"Not a nursing skill. I'm sure you'll figure it out."

 

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CampyCamp has 18 years experience as a RN.

642 Visitors; 158 Posts

1 hour ago, k1p1ssk said:

 

He tried to get me to do his personal laundry.

 

I don't even have time to do my health room laundry during the week at camp. If I can snag an empty washer, I can, but most weeks, I take it home with me. (I'd rather use my washer on my time when I can toss it in and go on with life than sit there and wait for their slow machines.)

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tining has 23 years experience as a BSN, RN and works as a School Nurse.

1 Follower; 13,135 Visitors; 686 Posts

On 5/8/2019 at 8:53 AM, k1p1ssk said:

 

He tried to get me to do his personal laundry.

 

EEWWWWWWW.  

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1,970 Visitors; 188 Posts

At the beginning of the year (my first SY), I had a teacher and admin worker come into my office and relay their entire health history, in great detail, to me. The teacher told me that the previous nurse would take a daily BP and monitor his cardiac med administration (RN kept it in her office and dispensed it daily to him, along with this vitals check). The staff member took no meds, just wanted me to be fully up to date on her myriad health issues.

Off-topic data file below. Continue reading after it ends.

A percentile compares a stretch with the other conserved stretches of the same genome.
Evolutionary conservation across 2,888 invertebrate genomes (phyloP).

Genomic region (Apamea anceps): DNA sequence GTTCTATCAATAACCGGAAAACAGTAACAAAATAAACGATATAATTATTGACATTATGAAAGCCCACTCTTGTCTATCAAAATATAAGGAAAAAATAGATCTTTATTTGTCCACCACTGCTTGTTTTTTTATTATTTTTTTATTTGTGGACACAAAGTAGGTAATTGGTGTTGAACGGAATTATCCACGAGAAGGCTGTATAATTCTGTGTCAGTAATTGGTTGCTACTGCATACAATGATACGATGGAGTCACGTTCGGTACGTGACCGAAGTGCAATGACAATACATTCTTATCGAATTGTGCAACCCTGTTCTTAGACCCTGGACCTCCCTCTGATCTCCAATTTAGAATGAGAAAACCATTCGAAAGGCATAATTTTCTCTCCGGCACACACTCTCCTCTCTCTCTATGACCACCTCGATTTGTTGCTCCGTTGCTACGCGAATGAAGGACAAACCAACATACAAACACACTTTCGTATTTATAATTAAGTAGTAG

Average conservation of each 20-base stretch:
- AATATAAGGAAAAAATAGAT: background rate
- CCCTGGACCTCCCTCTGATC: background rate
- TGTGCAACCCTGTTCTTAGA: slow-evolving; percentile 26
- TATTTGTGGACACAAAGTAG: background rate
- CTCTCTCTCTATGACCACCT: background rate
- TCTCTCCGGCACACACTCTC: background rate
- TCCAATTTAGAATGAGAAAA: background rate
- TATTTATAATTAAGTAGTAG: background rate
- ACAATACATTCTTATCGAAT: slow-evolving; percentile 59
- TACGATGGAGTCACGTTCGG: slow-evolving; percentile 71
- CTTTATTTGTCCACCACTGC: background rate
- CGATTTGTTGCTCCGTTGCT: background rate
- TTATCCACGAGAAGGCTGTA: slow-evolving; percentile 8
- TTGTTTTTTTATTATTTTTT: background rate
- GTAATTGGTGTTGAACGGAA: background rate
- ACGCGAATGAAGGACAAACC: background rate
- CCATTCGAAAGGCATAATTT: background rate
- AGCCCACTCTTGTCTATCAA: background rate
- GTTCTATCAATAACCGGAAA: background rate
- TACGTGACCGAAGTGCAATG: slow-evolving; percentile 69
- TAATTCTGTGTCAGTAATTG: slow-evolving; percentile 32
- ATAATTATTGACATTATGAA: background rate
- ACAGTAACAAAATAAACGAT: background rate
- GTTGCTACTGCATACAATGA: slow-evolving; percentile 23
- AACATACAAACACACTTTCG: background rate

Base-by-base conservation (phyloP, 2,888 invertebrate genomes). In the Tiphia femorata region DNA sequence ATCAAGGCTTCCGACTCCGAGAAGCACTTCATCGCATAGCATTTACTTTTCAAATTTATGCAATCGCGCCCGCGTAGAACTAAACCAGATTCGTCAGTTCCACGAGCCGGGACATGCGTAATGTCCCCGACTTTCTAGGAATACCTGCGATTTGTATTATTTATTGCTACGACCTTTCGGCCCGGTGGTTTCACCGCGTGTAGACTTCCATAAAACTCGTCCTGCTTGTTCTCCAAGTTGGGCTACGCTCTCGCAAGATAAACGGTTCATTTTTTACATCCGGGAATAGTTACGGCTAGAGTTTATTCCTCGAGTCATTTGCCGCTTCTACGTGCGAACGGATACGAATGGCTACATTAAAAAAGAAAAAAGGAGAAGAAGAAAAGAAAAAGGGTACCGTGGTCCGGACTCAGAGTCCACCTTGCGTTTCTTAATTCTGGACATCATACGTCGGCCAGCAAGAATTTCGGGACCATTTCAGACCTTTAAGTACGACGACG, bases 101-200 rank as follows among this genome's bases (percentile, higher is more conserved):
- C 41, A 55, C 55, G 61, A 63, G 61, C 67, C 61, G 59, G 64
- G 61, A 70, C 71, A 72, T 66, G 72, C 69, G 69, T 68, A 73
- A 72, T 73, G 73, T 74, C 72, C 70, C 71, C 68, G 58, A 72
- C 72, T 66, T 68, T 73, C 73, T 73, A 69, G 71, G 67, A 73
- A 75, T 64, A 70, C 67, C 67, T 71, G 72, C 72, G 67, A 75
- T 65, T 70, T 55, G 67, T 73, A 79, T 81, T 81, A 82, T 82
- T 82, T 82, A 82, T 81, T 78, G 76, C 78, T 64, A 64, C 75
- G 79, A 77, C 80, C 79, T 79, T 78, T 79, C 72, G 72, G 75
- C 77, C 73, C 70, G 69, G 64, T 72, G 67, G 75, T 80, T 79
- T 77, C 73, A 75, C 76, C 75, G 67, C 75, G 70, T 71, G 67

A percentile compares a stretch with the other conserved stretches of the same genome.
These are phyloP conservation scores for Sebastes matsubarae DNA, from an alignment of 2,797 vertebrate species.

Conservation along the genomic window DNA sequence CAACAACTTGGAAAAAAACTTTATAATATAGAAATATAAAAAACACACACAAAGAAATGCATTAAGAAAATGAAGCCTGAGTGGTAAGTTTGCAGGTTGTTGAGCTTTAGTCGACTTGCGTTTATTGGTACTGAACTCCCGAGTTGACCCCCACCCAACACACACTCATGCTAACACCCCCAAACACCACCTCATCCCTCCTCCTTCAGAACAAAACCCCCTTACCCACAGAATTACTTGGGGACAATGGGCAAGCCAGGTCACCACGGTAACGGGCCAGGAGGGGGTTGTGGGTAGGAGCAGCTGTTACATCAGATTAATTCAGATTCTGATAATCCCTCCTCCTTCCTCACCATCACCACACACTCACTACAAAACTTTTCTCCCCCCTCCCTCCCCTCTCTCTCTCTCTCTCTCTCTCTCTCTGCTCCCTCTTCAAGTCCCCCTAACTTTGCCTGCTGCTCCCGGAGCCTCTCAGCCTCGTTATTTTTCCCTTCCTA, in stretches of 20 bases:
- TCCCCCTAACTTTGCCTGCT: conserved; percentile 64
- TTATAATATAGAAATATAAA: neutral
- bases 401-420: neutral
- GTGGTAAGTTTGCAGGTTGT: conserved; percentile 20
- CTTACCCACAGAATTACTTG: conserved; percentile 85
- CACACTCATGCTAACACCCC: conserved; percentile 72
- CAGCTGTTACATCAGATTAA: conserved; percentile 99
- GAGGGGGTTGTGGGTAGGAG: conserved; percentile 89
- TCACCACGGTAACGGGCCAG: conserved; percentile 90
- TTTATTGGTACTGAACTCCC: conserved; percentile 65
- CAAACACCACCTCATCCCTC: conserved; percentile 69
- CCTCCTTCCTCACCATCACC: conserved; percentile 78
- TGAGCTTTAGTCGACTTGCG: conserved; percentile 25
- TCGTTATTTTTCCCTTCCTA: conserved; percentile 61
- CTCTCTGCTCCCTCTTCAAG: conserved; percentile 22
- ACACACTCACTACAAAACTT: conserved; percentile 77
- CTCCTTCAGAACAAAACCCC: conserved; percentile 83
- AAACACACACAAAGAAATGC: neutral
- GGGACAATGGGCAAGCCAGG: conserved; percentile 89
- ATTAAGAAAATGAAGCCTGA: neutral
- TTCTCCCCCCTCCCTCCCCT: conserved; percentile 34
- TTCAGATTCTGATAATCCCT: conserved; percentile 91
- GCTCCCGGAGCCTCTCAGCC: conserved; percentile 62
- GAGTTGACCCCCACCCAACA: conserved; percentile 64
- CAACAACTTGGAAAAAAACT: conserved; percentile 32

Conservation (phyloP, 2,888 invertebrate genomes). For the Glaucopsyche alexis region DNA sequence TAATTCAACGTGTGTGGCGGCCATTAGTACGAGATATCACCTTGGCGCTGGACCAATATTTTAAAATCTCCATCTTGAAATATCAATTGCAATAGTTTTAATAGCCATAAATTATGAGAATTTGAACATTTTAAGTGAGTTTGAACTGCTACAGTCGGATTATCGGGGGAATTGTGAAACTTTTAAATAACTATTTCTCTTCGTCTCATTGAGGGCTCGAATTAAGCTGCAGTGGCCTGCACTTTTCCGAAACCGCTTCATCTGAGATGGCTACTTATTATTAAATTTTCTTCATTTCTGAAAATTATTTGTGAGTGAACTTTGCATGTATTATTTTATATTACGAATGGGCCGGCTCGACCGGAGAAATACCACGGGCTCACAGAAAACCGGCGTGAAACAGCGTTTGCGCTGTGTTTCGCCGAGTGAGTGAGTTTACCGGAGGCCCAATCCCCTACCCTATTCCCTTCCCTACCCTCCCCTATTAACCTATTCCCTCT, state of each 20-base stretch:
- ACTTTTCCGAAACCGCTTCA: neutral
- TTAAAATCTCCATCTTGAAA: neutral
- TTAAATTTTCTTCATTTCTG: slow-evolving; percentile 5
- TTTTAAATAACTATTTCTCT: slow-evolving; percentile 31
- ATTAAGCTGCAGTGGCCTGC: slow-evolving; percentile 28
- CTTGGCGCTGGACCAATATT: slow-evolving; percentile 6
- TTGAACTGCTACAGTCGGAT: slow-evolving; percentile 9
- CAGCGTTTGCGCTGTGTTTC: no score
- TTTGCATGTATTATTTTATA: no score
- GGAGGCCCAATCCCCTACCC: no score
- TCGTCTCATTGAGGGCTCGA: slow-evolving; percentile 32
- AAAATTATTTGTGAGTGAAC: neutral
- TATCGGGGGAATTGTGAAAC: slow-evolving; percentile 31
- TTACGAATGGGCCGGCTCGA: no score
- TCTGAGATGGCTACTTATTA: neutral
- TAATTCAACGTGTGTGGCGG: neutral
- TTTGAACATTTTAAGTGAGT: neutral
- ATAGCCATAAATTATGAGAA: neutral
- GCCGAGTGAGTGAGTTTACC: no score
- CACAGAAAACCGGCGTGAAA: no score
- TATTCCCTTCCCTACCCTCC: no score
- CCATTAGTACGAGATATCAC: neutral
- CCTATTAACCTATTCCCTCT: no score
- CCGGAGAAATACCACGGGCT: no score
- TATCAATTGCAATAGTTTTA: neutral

Look, I know the school nurse is serving the whole community, but a couple of 50-something y/o able-bodied and A&O adults can admin their own meds and take their own daily vitals. It's called participating in and managing your own care. My 86 y/o grandparents do it with their heart meds 😂

INTERESTINGLY.... both of these individuals were let go at the start of the year after a very poorly-timed round of lay-offs (week 2 of student SY). I couldn't help but wonder if part of the reason was the drama-queen personalities. IF they had stayed with me over the year, I would have instructed the teacher to purchase an easy-to-use wrist BP machine, and advised him to keep his meds on his person.